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Boeing stock drops after temporarily suspending 737 Max flights

  • Boeing temporarily suspended flights of its 737 Max narrow-body jetliners due to an engine problem.
  • The plane is powered by Leap engines made by CFM International, a 50-50 joint venture between General Electric and France's Safran.
  • Boeing shares dropped on the news, but regained some ground.

Boeing on Wednesday temporarily suspended flights of its 737 Max narrow-body jetliners due to an engine problem.

The plane is powered by Leap engines made by CFM International, a 50-50 joint venture between General Electric and France's Safran. The Boeing aircraft has been undergoing test flights for a number of months and is close to its first commercial deliveries.

"CFM notified us of a potential manufacturing quality escape with low pressure turbine disks in LEAP-1B engines delivered to Boeing," the aerospace giant said in a statement.

Added Boeing, "We are working with CFM to inspect the disks in question."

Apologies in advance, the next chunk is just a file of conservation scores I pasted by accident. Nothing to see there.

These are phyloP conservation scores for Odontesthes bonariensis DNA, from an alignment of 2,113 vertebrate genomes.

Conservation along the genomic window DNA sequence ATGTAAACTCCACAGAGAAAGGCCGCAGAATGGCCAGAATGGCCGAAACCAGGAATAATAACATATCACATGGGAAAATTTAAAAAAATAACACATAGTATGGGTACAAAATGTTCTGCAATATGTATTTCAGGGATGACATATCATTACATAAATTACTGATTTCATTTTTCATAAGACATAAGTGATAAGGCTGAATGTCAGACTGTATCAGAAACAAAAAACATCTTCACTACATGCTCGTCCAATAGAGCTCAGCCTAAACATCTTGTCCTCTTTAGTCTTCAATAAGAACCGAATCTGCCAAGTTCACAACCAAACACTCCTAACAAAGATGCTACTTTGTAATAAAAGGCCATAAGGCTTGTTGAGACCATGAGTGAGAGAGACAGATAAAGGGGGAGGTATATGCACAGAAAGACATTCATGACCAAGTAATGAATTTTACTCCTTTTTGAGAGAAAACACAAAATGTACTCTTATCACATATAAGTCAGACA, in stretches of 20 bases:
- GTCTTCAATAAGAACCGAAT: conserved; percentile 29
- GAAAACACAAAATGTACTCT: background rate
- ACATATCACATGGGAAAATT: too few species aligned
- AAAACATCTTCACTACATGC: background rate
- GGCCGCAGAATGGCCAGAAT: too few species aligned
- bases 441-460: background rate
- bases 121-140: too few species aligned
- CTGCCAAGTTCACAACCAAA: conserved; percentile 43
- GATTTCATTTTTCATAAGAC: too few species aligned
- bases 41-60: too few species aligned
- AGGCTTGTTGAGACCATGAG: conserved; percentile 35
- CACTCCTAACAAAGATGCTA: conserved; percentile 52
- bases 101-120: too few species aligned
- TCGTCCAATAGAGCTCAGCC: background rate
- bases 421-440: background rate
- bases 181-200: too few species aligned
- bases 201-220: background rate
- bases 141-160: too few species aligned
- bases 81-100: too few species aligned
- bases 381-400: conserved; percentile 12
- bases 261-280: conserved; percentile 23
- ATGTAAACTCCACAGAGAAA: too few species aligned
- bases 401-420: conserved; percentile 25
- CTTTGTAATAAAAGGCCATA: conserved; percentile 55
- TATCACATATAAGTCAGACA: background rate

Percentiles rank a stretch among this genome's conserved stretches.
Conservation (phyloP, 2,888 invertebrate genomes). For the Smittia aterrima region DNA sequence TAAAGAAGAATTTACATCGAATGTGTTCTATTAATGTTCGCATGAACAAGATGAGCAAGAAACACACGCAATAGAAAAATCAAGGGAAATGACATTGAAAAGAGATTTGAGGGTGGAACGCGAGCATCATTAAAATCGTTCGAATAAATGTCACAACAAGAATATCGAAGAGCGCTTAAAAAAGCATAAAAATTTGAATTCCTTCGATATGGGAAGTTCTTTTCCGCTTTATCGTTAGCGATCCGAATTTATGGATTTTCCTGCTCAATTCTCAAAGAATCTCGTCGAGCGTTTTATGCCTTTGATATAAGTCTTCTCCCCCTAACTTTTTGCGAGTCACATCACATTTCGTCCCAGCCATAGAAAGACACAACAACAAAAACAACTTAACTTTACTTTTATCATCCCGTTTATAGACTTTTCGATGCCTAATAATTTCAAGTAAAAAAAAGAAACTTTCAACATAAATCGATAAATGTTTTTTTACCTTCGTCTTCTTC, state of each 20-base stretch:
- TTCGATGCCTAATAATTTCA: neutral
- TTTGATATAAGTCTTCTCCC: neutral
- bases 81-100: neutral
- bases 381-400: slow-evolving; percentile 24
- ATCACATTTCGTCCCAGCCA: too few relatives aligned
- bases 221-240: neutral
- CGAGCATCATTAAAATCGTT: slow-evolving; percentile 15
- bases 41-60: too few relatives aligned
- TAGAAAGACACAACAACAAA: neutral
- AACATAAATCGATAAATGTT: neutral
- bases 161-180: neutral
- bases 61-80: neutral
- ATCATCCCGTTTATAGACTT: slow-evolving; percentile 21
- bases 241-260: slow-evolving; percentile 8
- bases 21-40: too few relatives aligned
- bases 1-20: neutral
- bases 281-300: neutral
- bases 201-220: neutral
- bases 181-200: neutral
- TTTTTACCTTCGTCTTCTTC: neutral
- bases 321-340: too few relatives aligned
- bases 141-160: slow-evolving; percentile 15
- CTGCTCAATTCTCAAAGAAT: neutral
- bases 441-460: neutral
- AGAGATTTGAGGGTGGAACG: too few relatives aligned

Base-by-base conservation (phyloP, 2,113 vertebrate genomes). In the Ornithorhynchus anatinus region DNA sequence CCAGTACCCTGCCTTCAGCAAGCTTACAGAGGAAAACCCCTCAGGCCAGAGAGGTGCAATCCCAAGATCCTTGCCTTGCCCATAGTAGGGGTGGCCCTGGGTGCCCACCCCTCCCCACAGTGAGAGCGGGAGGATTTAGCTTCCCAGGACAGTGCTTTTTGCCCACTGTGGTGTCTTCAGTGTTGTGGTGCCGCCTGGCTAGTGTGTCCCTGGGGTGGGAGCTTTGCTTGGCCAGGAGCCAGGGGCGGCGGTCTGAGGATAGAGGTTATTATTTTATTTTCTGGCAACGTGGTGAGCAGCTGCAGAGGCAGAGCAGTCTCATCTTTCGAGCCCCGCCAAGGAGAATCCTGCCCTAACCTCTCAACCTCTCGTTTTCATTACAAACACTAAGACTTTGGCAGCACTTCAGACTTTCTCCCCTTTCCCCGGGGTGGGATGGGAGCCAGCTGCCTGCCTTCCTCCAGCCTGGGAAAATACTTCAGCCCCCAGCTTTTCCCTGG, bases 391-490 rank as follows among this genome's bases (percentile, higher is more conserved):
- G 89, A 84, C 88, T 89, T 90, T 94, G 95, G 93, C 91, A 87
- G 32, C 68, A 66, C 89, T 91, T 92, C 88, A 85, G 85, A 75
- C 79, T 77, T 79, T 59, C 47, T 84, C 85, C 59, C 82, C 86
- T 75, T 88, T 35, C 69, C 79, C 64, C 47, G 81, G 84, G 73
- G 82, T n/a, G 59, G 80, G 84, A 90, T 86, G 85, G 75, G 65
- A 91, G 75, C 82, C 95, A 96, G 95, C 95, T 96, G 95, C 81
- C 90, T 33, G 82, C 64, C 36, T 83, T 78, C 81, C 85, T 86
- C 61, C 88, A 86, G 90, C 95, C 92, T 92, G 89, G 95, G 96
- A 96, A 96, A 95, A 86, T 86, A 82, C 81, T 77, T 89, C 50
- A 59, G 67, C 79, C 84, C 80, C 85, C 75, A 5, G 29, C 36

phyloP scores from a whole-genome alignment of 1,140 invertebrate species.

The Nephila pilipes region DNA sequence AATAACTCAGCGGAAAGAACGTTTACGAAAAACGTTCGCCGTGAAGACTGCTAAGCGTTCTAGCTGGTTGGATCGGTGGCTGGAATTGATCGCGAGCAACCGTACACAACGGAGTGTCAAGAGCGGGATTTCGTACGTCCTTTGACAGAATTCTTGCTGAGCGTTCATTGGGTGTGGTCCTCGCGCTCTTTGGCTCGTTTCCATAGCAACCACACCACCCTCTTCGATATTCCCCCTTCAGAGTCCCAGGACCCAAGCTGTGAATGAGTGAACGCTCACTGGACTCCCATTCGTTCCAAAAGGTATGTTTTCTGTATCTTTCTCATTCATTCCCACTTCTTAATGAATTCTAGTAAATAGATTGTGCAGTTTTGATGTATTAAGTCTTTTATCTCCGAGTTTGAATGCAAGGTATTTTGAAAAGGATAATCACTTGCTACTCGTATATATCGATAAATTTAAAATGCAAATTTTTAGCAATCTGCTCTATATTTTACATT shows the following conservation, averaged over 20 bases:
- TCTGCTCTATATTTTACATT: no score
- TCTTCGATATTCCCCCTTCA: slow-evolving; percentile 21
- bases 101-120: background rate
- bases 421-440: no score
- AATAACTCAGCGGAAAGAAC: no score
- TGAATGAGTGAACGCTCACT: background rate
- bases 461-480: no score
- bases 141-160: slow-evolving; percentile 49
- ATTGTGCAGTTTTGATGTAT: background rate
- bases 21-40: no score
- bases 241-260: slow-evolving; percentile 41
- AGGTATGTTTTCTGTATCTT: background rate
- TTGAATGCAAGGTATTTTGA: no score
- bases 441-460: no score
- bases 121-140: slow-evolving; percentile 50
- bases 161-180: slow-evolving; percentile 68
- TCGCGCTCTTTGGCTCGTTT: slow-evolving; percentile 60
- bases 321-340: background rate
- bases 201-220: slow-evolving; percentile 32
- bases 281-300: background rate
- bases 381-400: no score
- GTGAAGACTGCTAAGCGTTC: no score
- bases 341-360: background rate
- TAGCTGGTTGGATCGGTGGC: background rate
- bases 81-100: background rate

Boeing shares on Wednesday closed down 1.2 percent to $183.18. Earlier, the stock dropped as low as $177.18.

GE's stock ended down modestly.

"If the engine issue is indeed a quality issue and not a design issue, then it is likely to have a minimal impact to BA," Richard Safran, an industry analyst at Buckingham Research said in a research note. "It is also not likely to affect first delivery of the 737 Max or the production ramp."

CFM has been the sole engine supplier to the Boeing 737 aircraft models since the early 1980s. Last month, CFM said more than 7,400 Leap-1B engines had been ordered to power the 3,700 Max aircraft by 86 customers worldwide.

"Out of an abundance of caution, we decided to temporarily suspend MAX flights," Boeing said. "The step is consistent with our priority focus on safety for all who use and fly our products."

GE Aviation and Safran confirmed in a statement that CFM notified Boeing of the engine issue. "We discovered the issue as part of our quality inspection process and notified Boeing immediately," the statement said.

Boeing said the 737 Max 8 flight test program has put in more than 2,000 hours on the aircraft's engines. It also said the company still plans to begin first deliveries of the Max in May.

The 737 Max 8 is the first of three planned models of Boeing's 737 Max line. The others include the Max 9, with just two test airplanes built so far, and the Max 7, a version that has yet to start production.